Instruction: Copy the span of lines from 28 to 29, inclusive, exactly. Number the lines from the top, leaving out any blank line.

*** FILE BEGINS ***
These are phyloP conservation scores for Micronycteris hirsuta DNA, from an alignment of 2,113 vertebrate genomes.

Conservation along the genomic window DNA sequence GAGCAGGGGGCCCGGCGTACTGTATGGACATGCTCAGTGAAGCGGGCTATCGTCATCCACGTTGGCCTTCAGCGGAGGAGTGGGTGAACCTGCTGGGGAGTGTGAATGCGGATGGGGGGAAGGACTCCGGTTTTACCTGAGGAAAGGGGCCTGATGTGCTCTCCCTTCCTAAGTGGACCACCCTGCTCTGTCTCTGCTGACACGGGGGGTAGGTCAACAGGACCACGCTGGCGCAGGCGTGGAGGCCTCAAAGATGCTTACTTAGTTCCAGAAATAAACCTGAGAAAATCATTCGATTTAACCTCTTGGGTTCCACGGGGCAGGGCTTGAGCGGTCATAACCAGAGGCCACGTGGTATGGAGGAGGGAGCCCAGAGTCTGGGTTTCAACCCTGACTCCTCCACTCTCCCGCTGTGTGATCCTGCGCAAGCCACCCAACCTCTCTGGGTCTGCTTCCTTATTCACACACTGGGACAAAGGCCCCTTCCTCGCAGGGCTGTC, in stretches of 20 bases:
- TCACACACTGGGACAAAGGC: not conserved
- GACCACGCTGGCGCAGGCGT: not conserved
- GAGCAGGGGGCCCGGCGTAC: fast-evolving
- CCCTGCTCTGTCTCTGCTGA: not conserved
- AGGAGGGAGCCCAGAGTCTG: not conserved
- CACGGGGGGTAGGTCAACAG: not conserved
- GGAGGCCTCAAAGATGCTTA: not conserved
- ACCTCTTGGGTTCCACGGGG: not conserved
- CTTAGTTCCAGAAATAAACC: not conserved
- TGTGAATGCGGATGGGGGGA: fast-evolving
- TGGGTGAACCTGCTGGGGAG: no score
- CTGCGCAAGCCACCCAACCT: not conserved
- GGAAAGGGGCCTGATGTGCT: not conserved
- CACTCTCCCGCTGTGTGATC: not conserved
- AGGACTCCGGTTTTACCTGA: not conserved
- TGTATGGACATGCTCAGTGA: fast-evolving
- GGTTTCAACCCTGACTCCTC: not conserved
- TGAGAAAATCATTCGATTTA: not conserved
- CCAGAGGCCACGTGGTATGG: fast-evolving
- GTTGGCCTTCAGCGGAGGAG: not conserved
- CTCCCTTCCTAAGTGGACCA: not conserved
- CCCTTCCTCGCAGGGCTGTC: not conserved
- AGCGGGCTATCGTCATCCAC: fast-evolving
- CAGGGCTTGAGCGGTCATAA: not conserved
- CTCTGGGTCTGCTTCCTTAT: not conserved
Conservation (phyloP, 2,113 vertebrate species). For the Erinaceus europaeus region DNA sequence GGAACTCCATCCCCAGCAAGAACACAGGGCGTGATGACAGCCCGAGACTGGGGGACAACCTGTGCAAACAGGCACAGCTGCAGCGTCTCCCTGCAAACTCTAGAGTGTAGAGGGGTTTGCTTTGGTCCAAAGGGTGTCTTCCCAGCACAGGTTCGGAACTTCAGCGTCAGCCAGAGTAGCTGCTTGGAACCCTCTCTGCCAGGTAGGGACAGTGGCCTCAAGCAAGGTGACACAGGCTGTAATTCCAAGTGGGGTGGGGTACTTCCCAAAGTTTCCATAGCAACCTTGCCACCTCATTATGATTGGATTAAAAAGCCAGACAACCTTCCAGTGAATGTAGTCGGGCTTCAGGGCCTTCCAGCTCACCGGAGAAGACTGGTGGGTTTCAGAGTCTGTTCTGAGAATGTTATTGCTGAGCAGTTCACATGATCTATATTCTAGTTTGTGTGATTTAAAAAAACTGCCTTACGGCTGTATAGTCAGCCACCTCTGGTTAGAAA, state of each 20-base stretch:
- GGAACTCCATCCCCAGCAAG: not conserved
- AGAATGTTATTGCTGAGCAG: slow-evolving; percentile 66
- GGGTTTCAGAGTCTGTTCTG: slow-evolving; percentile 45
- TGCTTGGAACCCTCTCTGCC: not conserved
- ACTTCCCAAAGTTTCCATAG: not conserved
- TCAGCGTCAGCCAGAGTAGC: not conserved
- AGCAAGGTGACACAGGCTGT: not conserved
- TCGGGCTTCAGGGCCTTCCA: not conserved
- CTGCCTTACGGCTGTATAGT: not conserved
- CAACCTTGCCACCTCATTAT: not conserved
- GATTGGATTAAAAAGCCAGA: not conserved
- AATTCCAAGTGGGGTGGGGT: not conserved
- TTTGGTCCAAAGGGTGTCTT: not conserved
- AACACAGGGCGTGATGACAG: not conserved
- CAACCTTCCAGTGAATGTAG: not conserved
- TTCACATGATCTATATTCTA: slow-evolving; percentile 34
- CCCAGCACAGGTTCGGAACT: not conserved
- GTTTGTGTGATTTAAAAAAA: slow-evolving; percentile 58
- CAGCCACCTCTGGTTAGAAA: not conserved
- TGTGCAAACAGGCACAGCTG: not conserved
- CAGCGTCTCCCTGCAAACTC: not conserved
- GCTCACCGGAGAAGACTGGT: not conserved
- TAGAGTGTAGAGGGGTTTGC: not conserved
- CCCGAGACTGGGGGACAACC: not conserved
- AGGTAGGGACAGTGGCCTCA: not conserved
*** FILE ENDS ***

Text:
Conservation (phyloP, 2,113 vertebrate species). For the Erinaceus europaeus region DNA sequence GGAACTCCATCCCCAGCAAGAACACAGGGCGTGATGACAGCCCGAGACTGGGGGACAACCTGTGCAAACAGGCACAGCTGCAGCGTCTCCCTGCAAACTCTAGAGTGTAGAGGGGTTTGCTTTGGTCCAAAGGGTGTCTTCCCAGCACAGGTTCGGAACTTCAGCGTCAGCCAGAGTAGCTGCTTGGAACCCTCTCTGCCAGGTAGGGACAGTGGCCTCAAGCAAGGTGACACAGGCTGTAATTCCAAGTGGGGTGGGGTACTTCCCAAAGTTTCCATAGCAACCTTGCCACCTCATTATGATTGGATTAAAAAGCCAGACAACCTTCCAGTGAATGTAGTCGGGCTTCAGGGCCTTCCAGCTCACCGGAGAAGACTGGTGGGTTTCAGAGTCTGTTCTGAGAATGTTATTGCTGAGCAGTTCACATGATCTATATTCTAGTTTGTGTGATTTAAAAAAACTGCCTTACGGCTGTATAGTCAGCCACCTCTGGTTAGAAA, state of each 20-base stretch:
- GGAACTCCATCCCCAGCAAG: not conserved